Michael Vizdos: I read a book from a guy named Luke Hohmann and Luke and I had bumped into each other at conferences over the years when we were both talking or speaking at them. The book intrigued me, and I read it, and I thought, well OK, here's a good tool to use at different points in the agile development work. I was like, OK this is a great tool. He invited me to come to, I think it was San Francisco at the time, and take his class as one of the innovation games facilitators and I did that. The real value was the connections that I made, the people that I met there. Really the top people in the industry were also there. With any industry conference, it's less about the content of all the sessions and more about the people that you do meet at these sessions.

Jonathan Vanian: The networking.

Michael Vizdos: Yeah. It's vital that you make some really, really good connections. That's been a huge part of my success over the years. Don't be afraid to talk to people and I do invite people when they're there, let's talk. Whether it's innovation games or any other topic you want.

Jonathan Vanian: Let's just explain a little bit about innovation games. What are they?

Michael Vizdos: They're really a way to get people to collaborate and the session is really going to cover what is collaboration and why is it important. It really does spur on a lot of information about when you don't have any collaboration, you're kind of screwed with conflict because there is no conflict because there is no trust. This is a great tool and there's a great set of tools within innovation games to allow people to use different techniques at different times to help eliminate that fear of conflict and build more trust. Which is really one of the cornerstones that, if you look at the five dysfunctions in teams, it talks about.

Jonathan Vanian: It's battling the fear of conflicts? That's interesting that it's not even necessarily the conflict that's there, it could be just the fear of leading into something, or stepping on someone's toes.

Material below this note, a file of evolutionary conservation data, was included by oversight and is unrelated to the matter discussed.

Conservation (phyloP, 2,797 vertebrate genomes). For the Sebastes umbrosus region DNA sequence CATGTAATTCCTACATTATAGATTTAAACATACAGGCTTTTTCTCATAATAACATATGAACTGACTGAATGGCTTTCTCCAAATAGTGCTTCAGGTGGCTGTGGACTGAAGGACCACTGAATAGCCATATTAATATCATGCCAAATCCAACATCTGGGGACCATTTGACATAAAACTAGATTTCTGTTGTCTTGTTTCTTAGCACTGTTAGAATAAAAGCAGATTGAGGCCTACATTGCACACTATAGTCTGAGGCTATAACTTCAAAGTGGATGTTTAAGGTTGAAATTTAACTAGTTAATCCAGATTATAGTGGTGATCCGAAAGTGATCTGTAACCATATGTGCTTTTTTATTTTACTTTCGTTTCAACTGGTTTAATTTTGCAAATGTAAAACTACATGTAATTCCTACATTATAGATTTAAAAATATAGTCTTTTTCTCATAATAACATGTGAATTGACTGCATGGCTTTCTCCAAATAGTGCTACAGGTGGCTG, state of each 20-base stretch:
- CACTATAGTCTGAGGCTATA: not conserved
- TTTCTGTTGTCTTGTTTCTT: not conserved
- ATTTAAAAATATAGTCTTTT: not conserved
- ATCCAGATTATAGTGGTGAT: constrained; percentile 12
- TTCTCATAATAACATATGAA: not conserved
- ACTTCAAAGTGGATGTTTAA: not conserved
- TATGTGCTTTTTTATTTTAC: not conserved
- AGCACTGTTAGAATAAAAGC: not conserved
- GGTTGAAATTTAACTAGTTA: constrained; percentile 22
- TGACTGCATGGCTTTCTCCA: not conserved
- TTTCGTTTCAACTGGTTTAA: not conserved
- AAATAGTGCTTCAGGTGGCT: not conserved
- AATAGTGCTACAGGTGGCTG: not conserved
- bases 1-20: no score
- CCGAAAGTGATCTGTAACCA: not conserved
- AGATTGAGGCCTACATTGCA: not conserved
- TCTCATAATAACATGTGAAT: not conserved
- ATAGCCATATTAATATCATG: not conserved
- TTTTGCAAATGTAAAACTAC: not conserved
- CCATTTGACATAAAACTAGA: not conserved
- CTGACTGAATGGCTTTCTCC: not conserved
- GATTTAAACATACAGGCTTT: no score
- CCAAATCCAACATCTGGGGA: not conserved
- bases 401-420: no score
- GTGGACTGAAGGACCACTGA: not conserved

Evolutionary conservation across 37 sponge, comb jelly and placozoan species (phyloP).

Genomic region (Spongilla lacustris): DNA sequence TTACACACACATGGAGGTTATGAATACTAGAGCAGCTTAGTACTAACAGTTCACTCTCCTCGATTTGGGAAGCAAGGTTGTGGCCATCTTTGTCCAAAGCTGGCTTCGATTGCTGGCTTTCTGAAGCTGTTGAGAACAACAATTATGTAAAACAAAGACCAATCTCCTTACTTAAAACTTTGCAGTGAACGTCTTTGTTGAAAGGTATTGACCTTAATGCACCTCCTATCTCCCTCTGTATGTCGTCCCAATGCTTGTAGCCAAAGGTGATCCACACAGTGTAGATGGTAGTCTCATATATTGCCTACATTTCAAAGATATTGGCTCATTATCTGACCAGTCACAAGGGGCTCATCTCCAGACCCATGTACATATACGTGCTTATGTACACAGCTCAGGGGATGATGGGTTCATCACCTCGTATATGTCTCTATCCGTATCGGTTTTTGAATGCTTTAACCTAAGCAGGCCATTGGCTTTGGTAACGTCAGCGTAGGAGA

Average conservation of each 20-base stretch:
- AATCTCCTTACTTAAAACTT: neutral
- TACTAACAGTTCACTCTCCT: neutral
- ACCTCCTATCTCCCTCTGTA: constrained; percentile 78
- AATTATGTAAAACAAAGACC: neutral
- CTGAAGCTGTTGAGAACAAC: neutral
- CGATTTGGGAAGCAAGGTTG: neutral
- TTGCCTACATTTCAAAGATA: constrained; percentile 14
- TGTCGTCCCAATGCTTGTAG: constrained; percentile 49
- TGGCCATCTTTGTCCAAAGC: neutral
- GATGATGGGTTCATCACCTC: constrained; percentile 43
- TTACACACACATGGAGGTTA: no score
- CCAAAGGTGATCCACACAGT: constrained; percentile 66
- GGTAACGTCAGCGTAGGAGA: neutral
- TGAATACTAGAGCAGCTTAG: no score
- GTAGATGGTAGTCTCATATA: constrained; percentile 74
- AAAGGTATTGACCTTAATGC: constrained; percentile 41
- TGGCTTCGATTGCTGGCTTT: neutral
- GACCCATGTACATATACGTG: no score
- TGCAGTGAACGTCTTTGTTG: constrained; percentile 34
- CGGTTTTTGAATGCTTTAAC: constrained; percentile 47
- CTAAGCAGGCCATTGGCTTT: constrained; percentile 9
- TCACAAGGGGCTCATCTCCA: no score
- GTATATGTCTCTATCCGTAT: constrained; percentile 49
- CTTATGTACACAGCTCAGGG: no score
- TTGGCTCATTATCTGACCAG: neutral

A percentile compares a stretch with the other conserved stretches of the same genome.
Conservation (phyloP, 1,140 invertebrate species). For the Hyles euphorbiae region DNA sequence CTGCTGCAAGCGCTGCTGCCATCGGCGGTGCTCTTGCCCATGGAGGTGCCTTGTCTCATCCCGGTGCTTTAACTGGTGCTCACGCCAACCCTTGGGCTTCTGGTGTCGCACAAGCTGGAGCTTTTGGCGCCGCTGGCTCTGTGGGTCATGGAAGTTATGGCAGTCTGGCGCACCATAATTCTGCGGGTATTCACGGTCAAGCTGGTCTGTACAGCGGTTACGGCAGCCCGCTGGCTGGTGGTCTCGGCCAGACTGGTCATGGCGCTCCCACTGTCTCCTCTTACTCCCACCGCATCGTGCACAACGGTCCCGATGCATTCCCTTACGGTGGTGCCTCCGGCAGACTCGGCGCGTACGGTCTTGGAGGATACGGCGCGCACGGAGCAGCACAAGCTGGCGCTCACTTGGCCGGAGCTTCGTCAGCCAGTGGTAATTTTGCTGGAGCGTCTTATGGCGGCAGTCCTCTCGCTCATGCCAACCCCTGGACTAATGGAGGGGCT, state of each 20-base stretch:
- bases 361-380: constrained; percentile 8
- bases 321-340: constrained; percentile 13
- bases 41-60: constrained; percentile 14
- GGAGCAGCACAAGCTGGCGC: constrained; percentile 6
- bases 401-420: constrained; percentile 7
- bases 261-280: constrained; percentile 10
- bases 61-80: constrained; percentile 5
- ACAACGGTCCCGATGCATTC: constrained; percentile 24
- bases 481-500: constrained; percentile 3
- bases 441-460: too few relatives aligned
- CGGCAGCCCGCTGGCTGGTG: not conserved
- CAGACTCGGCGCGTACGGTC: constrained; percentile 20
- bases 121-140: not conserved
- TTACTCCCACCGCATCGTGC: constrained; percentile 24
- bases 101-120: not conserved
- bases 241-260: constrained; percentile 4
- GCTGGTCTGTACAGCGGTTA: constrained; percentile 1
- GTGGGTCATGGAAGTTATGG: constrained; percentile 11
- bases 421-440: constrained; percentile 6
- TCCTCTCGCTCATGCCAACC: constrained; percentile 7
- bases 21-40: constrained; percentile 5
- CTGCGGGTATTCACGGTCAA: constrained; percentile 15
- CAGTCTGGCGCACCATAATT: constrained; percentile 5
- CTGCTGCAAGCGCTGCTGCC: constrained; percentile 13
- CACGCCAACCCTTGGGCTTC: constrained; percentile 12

Michael Vizdos: If you look at the Bruce Tuckman model where he talks about forming, storming, norming, and performing this is really helping teams get out of that storming phase where they've got to actually face the conflict and get out of it as a team.

Jonathan Vanian: What are some examples of conflict that a team could be facing?

Michael Vizdos: A lot of times people that I work with are introverts, I guess is the right word. Most of the people in this industry, we don't get energy from groups. Here we are in an agile world where people are throwing us into groups and saying work together

Jonathan Vanian: Share your stories, start collaborating.

Michael Vizdos: What the heck. It brings up a lot of problems and what I see a lot is almost passive aggressive behavior. People that say, oh yeah, we want to do agile and then they do everything they can to trip it up.

Jonathan Vanian: When they trip it up, what do you mean by tripping it up?

Michael Vizdos: With any change, you want to go back to doing what you were doing before. Whether it's weight loss, or quitting drinking, or quitting smoking, any kind of change is hard. These innovation games really do help work different ways in getting past that as a team.

Jonathan Vanian: Let's talk about an example of an innovation game. Maybe we're dealing with some passive, aggressive people here.